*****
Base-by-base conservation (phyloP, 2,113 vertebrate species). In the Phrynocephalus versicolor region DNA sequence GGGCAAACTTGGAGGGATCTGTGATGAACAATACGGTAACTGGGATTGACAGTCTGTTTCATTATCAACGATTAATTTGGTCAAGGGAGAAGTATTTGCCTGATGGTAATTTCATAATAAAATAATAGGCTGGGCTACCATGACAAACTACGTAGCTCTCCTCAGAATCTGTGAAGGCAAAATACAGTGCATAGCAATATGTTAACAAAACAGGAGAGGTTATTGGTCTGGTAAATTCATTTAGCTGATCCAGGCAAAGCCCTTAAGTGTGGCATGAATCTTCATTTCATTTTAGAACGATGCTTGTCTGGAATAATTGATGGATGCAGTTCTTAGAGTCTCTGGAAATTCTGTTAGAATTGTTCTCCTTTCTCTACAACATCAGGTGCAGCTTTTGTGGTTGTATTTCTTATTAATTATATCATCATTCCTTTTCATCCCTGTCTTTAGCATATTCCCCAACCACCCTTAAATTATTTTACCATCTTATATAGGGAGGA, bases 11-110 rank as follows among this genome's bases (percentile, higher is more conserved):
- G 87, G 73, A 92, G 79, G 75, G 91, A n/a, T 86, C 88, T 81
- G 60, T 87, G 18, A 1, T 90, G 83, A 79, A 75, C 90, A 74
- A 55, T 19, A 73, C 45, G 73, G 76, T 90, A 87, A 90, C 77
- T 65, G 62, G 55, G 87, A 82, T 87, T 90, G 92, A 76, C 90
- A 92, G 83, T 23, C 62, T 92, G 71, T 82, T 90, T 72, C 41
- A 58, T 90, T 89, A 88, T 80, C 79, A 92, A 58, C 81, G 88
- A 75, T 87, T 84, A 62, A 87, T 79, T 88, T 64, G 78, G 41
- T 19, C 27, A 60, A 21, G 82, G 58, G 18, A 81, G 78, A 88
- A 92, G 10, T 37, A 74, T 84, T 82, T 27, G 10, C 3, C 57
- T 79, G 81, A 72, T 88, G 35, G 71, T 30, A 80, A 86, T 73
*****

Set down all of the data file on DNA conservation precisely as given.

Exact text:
Base-by-base conservation (phyloP, 2,113 vertebrate species). In the Phrynocephalus versicolor region DNA sequence GGGCAAACTTGGAGGGATCTGTGATGAACAATACGGTAACTGGGATTGACAGTCTGTTTCATTATCAACGATTAATTTGGTCAAGGGAGAAGTATTTGCCTGATGGTAATTTCATAATAAAATAATAGGCTGGGCTACCATGACAAACTACGTAGCTCTCCTCAGAATCTGTGAAGGCAAAATACAGTGCATAGCAATATGTTAACAAAACAGGAGAGGTTATTGGTCTGGTAAATTCATTTAGCTGATCCAGGCAAAGCCCTTAAGTGTGGCATGAATCTTCATTTCATTTTAGAACGATGCTTGTCTGGAATAATTGATGGATGCAGTTCTTAGAGTCTCTGGAAATTCTGTTAGAATTGTTCTCCTTTCTCTACAACATCAGGTGCAGCTTTTGTGGTTGTATTTCTTATTAATTATATCATCATTCCTTTTCATCCCTGTCTTTAGCATATTCCCCAACCACCCTTAAATTATTTTACCATCTTATATAGGGAGGA, bases 11-110 rank as follows among this genome's bases (percentile, higher is more conserved):
- G 87, G 73, A 92, G 79, G 75, G 91, A n/a, T 86, C 88, T 81
- G 60, T 87, G 18, A 1, T 90, G 83, A 79, A 75, C 90, A 74
- A 55, T 19, A 73, C 45, G 73, G 76, T 90, A 87, A 90, C 77
- T 65, G 62, G 55, G 87, A 82, T 87, T 90, G 92, A 76, C 90
- A 92, G 83, T 23, C 62, T 92, G 71, T 82, T 90, T 72, C 41
- A 58, T 90, T 89, A 88, T 80, C 79, A 92, A 58, C 81, G 88
- A 75, T 87, T 84, A 62, A 87, T 79, T 88, T 64, G 78, G 41
- T 19, C 27, A 60, A 21, G 82, G 58, G 18, A 81, G 78, A 88
- A 92, G 10, T 37, A 74, T 84, T 82, T 27, G 10, C 3, C 57
- T 79, G 81, A 72, T 88, G 35, G 71, T 30, A 80, A 86, T 73